The Biblical Heroine Who Used Seduction To Save Her People

The Biblical Heroine Who Used Seduction To Save Her People

The story of Judith is told every Hanukkah as top spinners with four sides called dreidels are played by children and steaming fried potato cakes are eaten at family dinners, along with various dairy products including grand cheese. What’s with all the cheese? It all goes back to the legacy of Judith, a beautiful woman in Jewish history whose story constantly rekindles confidence, heroism, strength, meaning, and inspiration. She was a woman of great valour who knew how to balance modesty with seduction, feminism with heroism, righteousness with supposed sin, all with a face of innocence and a vital plan to save the Jewish nation.

Judith is the first woman in Jewish history to have a scroll written about her,  the only other being Esther, the Queen of Persia and heroine of the Jewish holiday of Purim. The story of the scroll is a mystery that is still told from father to son.

Judith’s story took place during the time the Greeks ruled over Israel. One of their evil decrees was that every virgin Jewish woman must sleep with the high general, Heliphornus, before her wedding day. Israel was desperate. They felt broken under the many evil decrees and were about to surrender to the Greeks. Judith, also known as Yehudis, saw the desperation of her nation. “How could we surrender?” she cried. “If we have faith in One God we must never give up.”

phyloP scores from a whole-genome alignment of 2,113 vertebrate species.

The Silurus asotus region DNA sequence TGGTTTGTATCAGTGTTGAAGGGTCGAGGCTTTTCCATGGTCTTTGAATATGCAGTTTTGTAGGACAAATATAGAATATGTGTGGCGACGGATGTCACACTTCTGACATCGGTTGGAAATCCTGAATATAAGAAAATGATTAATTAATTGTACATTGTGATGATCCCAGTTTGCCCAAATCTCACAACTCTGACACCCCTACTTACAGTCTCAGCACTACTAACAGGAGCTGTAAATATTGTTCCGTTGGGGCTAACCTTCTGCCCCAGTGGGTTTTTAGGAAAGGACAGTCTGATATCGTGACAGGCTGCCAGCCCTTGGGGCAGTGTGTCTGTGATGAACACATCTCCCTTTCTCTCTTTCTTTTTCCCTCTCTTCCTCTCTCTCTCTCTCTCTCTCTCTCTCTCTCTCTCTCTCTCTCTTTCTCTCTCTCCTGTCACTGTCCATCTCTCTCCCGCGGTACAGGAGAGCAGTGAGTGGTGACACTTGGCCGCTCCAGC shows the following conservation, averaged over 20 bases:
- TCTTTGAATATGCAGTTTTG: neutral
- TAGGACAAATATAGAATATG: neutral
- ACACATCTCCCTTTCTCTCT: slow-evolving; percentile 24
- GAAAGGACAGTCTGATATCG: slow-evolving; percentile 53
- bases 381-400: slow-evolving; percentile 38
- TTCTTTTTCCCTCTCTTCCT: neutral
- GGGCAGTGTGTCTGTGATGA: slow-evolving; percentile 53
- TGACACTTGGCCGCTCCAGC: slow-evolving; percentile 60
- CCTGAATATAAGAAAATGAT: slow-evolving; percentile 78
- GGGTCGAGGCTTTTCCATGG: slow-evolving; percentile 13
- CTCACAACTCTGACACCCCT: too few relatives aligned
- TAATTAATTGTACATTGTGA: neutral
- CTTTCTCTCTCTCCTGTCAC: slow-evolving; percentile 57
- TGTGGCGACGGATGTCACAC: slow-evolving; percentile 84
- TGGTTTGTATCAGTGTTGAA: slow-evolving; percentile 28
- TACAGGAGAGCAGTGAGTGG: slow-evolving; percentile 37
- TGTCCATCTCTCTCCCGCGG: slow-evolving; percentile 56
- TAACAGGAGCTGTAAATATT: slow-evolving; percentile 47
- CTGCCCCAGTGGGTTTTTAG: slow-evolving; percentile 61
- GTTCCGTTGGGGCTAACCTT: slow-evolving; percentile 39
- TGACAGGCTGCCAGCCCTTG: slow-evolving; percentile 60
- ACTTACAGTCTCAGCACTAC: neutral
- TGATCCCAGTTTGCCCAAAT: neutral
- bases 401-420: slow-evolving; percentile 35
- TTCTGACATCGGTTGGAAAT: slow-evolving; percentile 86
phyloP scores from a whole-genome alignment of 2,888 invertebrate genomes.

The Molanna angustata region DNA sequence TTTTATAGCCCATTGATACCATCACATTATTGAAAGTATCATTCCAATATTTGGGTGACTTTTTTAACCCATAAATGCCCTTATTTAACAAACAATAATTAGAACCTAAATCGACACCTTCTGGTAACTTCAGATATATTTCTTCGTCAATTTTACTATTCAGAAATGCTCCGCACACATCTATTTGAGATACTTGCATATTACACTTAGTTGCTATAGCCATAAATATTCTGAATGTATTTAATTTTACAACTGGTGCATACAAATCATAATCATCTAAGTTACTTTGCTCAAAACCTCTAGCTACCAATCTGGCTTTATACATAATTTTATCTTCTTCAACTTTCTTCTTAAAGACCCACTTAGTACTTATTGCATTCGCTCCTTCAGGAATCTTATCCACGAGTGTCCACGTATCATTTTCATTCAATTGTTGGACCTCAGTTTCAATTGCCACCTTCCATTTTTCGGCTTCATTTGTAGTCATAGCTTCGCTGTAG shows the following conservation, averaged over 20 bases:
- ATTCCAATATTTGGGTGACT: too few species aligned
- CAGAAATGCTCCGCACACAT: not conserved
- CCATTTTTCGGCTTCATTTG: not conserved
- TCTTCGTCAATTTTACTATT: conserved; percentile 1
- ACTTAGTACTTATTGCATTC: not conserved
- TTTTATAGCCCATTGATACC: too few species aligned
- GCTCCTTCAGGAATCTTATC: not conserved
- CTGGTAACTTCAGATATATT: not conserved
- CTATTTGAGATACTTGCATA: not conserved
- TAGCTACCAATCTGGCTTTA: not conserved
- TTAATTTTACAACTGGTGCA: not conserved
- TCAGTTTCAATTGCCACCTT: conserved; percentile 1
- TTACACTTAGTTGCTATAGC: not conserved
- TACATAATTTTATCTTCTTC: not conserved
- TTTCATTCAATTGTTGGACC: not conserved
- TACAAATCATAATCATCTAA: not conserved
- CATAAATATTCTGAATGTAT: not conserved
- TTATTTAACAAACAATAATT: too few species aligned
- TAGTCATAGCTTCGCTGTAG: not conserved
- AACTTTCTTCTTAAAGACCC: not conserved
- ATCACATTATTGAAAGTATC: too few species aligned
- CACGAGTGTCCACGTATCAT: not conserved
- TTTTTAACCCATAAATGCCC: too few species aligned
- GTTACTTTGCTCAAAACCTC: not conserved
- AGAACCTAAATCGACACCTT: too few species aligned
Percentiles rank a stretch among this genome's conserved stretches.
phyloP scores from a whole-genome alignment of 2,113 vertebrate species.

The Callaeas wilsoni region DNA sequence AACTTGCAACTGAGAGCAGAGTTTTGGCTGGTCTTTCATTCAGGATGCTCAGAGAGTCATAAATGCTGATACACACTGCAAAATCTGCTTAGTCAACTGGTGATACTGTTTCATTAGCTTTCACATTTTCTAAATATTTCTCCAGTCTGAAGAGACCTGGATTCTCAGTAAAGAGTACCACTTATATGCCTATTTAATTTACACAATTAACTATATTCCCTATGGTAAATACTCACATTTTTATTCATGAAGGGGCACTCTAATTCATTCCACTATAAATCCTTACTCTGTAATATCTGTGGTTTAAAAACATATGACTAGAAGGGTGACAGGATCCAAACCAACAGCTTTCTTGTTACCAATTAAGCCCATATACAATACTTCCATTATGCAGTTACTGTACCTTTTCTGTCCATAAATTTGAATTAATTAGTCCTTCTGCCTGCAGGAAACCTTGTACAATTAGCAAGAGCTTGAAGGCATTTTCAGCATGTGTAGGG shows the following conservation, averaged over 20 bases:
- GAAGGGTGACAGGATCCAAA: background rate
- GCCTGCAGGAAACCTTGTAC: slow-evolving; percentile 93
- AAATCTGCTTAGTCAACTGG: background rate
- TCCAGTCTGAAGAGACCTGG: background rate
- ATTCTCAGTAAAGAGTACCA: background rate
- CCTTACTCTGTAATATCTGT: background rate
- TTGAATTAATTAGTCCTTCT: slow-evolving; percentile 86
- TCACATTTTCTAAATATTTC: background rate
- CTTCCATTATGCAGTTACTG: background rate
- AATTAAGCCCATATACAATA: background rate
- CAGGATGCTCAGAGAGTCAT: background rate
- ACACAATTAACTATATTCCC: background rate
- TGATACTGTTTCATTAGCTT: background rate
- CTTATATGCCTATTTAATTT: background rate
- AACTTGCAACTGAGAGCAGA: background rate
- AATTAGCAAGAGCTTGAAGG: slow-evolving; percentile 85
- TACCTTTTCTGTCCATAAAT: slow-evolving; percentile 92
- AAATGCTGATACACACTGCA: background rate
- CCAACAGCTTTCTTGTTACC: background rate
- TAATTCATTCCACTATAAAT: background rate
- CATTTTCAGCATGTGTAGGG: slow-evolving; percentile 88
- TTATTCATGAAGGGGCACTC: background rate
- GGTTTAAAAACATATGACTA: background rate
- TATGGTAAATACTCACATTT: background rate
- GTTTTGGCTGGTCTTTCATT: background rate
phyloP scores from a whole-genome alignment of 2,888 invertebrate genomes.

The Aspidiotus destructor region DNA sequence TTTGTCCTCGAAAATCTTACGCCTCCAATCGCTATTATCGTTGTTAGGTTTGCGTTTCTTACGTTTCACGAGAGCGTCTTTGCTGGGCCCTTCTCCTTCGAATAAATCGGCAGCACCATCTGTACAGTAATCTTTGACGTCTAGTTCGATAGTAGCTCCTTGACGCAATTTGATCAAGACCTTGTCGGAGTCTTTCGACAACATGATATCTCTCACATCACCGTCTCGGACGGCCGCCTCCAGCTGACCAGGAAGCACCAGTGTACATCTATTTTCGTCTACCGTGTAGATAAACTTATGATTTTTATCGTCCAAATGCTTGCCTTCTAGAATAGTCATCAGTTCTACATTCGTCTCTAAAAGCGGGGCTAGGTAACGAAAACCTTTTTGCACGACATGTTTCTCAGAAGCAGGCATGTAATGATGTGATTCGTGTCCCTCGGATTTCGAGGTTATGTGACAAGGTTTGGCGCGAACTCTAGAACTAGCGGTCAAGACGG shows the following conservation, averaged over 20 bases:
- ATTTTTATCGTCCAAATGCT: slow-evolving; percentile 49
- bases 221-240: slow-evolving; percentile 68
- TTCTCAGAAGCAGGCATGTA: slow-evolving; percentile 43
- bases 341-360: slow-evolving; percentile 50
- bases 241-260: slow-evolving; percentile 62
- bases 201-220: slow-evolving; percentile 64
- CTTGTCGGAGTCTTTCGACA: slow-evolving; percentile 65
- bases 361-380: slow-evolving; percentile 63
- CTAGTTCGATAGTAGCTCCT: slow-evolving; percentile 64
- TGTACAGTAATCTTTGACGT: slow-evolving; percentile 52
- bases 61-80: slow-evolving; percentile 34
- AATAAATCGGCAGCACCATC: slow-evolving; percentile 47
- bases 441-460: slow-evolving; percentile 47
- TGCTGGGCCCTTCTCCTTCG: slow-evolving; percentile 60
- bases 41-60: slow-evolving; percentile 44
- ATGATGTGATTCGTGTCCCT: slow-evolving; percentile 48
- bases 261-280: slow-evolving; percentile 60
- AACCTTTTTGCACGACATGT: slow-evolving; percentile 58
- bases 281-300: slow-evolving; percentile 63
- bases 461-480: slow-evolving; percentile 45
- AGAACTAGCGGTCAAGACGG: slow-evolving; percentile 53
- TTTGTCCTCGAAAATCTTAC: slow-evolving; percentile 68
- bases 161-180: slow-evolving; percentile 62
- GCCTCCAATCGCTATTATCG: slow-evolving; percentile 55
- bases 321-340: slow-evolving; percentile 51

Yehudis literally took the entire nation into her own hands. She was a special woman with high stature, the daughter of Yochanan, the high priest. One opinion states that she was the sister of the Maccabees, the five brothers who brought about the victories of the war of Hannukah. Though, that does bring conflict with the different opinions about what time period her story took place in.

I can imagine how Yehudis beautified herself, smearing coal under her eyes for eyeliner and wearing her most splendid royal emerald dress with a large lace belt accentuating her womanhood. She packed a woven basket with old wine and grand cheese, knowing that this would bring Heliphornus, the general, into a deep stupor and she would be able to kill him swiftly with his own sword and bring victory and freedom to Israel, her beloved nation.

She would need to leave her grounds posed as a seductress in order to get through the guards and into the palace. I can imagine her determination and heart burning with displaced shame. I am a dignified woman! I do not want to sleep with the general! I want to keep my dignity and honor!

Though, with her head determined and in the right place, she held her head up high. This was a holy and beautiful mission. She would bring victory to Israel, just like Yael did in the times of Deborah the Prophetess.